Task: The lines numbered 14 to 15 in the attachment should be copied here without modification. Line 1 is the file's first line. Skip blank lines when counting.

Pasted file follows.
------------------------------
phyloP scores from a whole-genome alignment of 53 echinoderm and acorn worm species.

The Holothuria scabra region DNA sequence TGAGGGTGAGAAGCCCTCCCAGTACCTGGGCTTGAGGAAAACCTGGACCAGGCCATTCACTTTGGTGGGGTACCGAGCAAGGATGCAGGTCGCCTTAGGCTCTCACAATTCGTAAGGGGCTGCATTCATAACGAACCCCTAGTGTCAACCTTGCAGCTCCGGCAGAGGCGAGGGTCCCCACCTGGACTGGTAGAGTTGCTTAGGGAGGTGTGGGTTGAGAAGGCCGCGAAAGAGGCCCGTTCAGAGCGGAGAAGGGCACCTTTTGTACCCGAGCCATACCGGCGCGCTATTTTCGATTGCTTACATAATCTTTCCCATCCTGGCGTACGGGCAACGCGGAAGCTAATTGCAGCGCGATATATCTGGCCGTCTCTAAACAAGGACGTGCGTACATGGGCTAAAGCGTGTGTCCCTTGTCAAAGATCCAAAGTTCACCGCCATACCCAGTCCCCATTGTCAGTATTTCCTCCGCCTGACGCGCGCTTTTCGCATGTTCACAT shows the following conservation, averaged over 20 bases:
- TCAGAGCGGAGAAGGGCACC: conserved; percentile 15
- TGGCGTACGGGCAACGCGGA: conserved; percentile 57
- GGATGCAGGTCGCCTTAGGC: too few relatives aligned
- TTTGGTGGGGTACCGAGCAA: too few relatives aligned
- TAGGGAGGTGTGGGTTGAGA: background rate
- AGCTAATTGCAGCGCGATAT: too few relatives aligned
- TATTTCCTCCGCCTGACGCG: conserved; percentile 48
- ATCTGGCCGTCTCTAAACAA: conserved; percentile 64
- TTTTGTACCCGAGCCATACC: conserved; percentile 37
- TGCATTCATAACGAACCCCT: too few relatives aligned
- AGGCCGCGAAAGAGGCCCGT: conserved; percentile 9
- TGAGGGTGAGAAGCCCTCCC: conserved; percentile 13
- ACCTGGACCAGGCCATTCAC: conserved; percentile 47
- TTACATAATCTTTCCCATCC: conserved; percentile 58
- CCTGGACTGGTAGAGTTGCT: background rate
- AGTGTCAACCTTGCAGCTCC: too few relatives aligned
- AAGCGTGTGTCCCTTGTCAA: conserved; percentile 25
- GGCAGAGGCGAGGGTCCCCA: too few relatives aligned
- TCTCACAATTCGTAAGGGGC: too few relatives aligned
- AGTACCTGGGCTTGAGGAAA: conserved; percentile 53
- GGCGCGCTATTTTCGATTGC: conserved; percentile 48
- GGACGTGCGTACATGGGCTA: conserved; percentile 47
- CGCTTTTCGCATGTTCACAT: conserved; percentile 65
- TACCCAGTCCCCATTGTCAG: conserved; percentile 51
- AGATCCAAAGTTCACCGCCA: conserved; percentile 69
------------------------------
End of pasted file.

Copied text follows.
- TGAGGGTGAGAAGCCCTCCC: conserved; percentile 13
- ACCTGGACCAGGCCATTCAC: conserved; percentile 47